The division fought against Prussia in the Austro-Prussian War of 1866. In the Franco-Prussian War of 1870-71, the division fought alongside the Prussians. It saw action in battles of Wörth, Beaumont, and Sedan, the 1st and 2nd battles of Orleans, the battle of Loigny-Poupry, and the siege of Paris.

During World War I, the division served on the Western Front. It fought in the Battle of the Frontiers against French forces in the early stages, and then participated in the Race to the Sea. Thereafter, it remained on the northern part of the front facing the British Army through 1915 and early 1916. The Infantry Life Regiment was transferred from the division in 1915 to become part of a provisional German mountain division, the Alpenkorps, sent to the Italian Front. In 1916, the division went into the Battle of Verdun. After Verdun, it went to theSomme in that battle’s later stages. 1917 was spent mainly occupying the trench lines. In 1918, the division participated in the Spring Offensive. The division was generally rated one of the better German divisions by Allied intelligence.

Respect for a fallen enemy – French soldier’s grave, 1915

Gravesite erected for a French soldier by men of the German Guard-Regiment No. 4. A great sign of respect for a fallen enemy. No more words needed.  

“Whilst on patrol near Canny he died a hero’s death, 28th of August 1915” – Queneuilles, Edmond, French 16th regiment of the line.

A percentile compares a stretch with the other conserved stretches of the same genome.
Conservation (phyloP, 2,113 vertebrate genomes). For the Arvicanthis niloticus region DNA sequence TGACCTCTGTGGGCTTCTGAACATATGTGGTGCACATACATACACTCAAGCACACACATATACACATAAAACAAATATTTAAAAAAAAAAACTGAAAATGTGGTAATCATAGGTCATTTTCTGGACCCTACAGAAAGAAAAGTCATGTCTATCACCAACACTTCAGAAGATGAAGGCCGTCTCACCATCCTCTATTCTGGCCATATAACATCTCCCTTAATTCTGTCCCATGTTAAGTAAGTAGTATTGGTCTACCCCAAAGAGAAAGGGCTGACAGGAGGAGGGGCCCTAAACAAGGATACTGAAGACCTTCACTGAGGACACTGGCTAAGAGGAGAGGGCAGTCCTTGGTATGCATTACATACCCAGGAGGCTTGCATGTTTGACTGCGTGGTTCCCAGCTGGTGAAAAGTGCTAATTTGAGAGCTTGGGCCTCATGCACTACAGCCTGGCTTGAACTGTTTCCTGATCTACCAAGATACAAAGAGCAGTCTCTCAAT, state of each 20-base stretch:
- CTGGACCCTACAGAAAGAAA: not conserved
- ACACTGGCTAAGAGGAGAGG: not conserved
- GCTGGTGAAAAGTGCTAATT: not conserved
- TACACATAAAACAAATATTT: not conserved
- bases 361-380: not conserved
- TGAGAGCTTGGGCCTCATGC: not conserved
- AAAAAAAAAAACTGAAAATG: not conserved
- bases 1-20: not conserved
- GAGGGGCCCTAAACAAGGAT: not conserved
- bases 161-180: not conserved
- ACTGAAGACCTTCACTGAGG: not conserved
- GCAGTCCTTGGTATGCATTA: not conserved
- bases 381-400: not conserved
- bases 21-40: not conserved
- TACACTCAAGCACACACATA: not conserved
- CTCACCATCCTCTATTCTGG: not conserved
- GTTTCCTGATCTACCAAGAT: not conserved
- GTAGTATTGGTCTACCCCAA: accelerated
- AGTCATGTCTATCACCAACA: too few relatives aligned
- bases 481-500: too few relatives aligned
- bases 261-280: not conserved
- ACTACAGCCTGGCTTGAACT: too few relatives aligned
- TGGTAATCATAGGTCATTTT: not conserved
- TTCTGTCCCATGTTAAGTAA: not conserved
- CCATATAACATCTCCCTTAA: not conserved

canny

 

 

UPDATE:

Nom : QUENEUILLE Prénoms : Edmond
Conflit : 1914-1918
Grade, unité : Soldat
Complément :
Matricule, recrutement :

Date de naissance :
Département ou pays :
Commune de naissance :
Genre de mort :
Mention Mort pour la France : Oui
Date du décès : 28/08/1915
Département ou pays : 60 – Oise
Commune du décès : Canny-sur-Matz
Lieu, complément :
Date du jugement :
Département ou pays :
Commune du jugement :

Date de transcription :
Département ou pays :
Commune de transcription :

Département ou pays inhumation: 60 – Oise
Commune inhumation : Cuts
Lieu inhumation : Nécropole nationale
Carré, rang, tombe :

Going over the Top – Diary of an officer of Infantry-Regiment 76. Vosges – France, 1915.

The lines below have been taken from the diary/reminiscences of Leutnant Otto Ahrends who served as batallion adjutant in Infantry-Regiment 76. He was killed in action at the Somme in late 1916. Shortly after his death (in 1917) his diary was published by a group of the regiment’s officers to be sold to members and “friends” of the regiment.  

Untitled

I finished reading it yesterday and want to share parts of it on this blog. The extracts I have chosen to translate are taken from the chapter “Battle”. During this attack the 2nd Batallion of IR76 lost 13 officers and 423 men killed.

Port

Leutnant Otto Ahrends, IR76

It is now 0930h, so still three hours to go until it starts. Some men are having breakfast, others are walking around. One group is looking at a map and is talking about what is going to happen. By now the artillery is firing without a break, sending iron greetings towards the French and filling the air with its evil sounds. The French artillery answers, some shells explode close to us without doing any harm.